Tag Archives: Hebrew

Hadar Friedlich – Emek Tiferet AKA Beautiful Valley (2011)

The world of Hanna Mendelssohn, an 80 year old widow, disintegrates as the Kibbutz which she helped to found undergoes privatization. Read More »

Michel Khleifi & Eyal Sivan – Route 181: Fragments of a Journey in Palestine-Israel (2003)

Plot
Route 181, Fragments of a Journey in Palestine-Israel takes a fresh look at the inhabitants of Palestine-Israel. For two months in the summer of 2002, two film-makers, the Israeli Eyal Sivan and the Palestinian Michel Khleifi, travelled together through Palestine-Israel from north to south, tracing a map of routes they called Route 181, following the imaginary frontier of Resolution 181 adopted by the United Nations on 29 November 1947, which provided for the partition of Palestine into two states, one Jewish and the other Arab. Fifty-five years later Eyal Sivan and Michel Khleifi give men and women, Israelis and Palestinians, young and old, civilians and military, anonymous people living their everyday lives, a chance to talk about those lives, their experiences, their situation, their particular memory and their personal understanding of what is going on around them. All of them, found by chance in the course of Sivan and Khleifi’s journey, have their own way of looking at the frontiers that separate them from their neighbours: concrete, barbed wire, cynicism, indifference, mistrust, aggression.
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Tsivia Barkai – Para Aduma AKA Red Cow (2018)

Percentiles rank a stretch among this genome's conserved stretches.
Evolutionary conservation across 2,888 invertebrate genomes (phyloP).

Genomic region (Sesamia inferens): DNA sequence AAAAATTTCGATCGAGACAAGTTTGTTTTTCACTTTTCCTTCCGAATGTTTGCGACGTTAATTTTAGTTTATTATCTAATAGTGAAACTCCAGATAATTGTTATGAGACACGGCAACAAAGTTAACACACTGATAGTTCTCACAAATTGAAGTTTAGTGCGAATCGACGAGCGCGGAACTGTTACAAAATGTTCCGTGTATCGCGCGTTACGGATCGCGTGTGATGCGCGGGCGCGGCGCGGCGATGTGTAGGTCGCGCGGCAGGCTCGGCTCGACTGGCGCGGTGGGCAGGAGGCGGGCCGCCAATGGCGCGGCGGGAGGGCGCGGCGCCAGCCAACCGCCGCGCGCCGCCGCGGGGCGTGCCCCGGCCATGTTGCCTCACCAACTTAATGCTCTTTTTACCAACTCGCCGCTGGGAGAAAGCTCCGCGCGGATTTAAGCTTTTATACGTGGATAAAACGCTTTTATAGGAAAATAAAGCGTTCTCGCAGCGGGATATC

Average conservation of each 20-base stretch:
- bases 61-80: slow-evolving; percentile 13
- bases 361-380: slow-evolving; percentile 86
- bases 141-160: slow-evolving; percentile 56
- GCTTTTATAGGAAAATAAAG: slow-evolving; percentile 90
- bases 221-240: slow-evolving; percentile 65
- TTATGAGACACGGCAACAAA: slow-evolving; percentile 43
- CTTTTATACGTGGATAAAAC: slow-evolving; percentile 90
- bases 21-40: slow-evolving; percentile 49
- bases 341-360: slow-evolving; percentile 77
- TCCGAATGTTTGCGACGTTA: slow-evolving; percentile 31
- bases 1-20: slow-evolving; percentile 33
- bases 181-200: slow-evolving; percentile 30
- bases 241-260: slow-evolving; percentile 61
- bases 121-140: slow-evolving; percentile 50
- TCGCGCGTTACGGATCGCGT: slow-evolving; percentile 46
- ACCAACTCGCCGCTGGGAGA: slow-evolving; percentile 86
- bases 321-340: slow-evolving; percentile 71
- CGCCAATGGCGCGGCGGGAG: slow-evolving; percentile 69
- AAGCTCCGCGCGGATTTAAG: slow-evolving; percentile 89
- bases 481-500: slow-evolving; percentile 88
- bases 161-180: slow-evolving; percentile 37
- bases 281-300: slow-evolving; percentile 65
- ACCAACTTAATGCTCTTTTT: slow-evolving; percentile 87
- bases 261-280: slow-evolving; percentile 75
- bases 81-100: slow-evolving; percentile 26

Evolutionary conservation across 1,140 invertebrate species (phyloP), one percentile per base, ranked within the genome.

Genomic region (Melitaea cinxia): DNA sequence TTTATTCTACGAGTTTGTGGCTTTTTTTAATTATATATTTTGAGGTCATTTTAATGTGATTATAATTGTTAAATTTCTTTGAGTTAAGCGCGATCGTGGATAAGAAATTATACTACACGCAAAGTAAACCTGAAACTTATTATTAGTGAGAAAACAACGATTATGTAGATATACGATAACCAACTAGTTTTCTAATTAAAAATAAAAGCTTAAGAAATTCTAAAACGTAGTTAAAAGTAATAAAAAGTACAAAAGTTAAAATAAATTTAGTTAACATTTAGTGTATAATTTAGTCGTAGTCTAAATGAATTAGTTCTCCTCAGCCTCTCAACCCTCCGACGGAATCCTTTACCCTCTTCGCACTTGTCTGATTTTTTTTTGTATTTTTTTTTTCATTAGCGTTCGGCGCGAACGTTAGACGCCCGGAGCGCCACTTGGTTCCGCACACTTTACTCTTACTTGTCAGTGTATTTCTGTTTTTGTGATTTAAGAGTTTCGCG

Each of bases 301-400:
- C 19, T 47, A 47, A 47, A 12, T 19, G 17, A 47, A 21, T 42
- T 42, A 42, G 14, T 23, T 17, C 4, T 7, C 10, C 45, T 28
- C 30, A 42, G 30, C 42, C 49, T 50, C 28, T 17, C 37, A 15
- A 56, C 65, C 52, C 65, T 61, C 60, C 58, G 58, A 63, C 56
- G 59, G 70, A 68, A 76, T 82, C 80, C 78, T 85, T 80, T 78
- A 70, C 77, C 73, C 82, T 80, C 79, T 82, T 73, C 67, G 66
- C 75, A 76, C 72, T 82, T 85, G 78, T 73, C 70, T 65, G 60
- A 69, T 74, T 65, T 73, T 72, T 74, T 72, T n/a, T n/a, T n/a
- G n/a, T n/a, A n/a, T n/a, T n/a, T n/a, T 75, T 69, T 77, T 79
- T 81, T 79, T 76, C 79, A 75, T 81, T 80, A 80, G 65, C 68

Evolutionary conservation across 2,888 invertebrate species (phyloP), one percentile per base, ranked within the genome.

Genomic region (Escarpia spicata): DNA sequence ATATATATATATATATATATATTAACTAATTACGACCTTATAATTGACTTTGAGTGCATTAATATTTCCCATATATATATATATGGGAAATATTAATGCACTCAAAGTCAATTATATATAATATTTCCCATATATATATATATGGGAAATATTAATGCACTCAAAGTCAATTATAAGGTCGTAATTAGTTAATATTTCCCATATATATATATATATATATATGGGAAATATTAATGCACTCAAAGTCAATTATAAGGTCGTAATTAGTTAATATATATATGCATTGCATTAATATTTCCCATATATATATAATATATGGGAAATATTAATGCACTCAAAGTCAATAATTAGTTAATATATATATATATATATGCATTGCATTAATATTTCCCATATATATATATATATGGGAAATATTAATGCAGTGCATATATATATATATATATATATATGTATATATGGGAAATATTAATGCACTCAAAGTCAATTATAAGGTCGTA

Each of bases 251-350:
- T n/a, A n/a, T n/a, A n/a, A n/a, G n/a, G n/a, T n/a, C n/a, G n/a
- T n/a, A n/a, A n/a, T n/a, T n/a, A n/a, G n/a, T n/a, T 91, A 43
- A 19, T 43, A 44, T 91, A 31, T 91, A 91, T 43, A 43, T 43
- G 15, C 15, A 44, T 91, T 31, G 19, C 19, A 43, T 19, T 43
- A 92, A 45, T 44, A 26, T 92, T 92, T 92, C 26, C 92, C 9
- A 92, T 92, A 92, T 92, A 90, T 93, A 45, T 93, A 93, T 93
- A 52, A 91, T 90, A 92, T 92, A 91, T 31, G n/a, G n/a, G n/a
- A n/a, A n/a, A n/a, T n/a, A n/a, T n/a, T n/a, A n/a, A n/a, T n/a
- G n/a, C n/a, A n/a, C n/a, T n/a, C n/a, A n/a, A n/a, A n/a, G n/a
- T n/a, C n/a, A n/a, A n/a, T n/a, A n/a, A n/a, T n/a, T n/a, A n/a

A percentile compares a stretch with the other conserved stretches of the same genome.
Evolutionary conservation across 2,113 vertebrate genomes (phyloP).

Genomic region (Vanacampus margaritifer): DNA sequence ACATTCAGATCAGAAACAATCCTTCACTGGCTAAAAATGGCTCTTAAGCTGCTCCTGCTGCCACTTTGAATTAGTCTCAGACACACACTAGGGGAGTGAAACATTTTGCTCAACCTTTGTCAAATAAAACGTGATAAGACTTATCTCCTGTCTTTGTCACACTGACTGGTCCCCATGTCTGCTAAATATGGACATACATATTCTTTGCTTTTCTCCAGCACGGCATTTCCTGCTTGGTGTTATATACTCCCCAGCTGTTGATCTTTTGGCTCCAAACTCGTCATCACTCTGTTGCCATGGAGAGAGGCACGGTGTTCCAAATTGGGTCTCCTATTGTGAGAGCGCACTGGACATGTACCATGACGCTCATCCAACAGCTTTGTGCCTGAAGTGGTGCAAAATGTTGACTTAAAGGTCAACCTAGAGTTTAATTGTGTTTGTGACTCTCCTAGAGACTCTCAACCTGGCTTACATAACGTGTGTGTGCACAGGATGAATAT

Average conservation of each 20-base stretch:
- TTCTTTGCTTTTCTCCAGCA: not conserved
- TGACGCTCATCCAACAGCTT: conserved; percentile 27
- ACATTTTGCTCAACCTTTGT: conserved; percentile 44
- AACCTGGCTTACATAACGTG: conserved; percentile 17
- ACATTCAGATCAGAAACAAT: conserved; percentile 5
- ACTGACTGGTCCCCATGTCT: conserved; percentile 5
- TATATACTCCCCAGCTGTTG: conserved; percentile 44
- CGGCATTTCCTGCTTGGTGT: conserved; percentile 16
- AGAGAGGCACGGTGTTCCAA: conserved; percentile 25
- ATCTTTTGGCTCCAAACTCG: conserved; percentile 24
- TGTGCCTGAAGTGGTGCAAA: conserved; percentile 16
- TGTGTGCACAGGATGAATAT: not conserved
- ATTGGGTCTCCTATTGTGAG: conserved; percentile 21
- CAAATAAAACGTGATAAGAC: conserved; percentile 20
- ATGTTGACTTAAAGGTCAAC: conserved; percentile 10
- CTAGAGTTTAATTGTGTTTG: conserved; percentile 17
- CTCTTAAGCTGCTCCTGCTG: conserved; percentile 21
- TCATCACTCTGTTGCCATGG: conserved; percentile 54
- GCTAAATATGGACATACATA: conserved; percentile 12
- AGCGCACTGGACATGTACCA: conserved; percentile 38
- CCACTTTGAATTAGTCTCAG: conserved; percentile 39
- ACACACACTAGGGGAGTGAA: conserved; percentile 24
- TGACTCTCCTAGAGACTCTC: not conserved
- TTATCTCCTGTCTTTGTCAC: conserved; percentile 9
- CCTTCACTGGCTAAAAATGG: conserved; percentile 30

Quote:
Red Cow is a coming-of-age film that takes place in the days leading up to the assassination of Rabin and depicts the life of Benny, 16, orphaned from mother at birth and the only child of Joshua – a religious, right-wing extremist, in those critical junctures when she is forming her sexual, religious and political awareness. Read More »

Oded Binnun & Mihal Brezis – Aya (2012)

Two strangers unexpectedly meet at an airport. He mistakenly assumes her to be his assigned driver.
She, enchanted by the random encounter, does not hurry to prove him wrong. Read More »

Nir Bergman – Here We Are (2020)

Aharon has devoted his life to raising his son Uri. They live together in a gentle routine, away from the real world. But Uri is autistic, and now as a young adult it might be time for him to live in a specialized home. While on their way to the institution, Aharon decides to run away with his son and hits the road, knowing that Uri is not ready for this separation. Or is it, in fact, his father who is not ready? Read More »

Yasmine Novak – Zohar (2007)

16-year-old Zohar lives with her younger sister and single mother Debbie, in a poor neighbourhood in Tel Aviv. When a teenage boy comes calling on her at home, tomboy Zohar must deal with first signs of womanhood. Read More »

Elad Keidan – Himnon AKA Anthem (2008)

Review from Cinemascopian.com:
Elad Keidan’s “Himnon” (Anthem), a droll 36 minute observation on a day in the life of a man from Jerusalem who goes out to buy milk and comes back hours later with his life turned around from the bleak into the hopeful, captivated the hearts of the Cinefondation jury Hou Hsiao Hsian, who presided over the jury , must’ve found the film right up his alley: with long takes and extreme long shots it is indeed almost Taiwanese in style. But the quirky storyline and the abundance of heart and belief emanating from the movie may remind viewers of “The Band’s Visit”, last year’s Cannes darling, also made in Israel. This is the first time an Israeli film wins the Cinefondation. But 2nd and 3rd prizes were won four times previously, so this is the fifth prize for an Israeli filmmaker in the competition’s 10 years existence. (This is also the first time a movie from Jerusalem’s Sam Spiegel Film School wins there after all previous Israeli winners were made at The Tel Aviv University Film School.) Read More »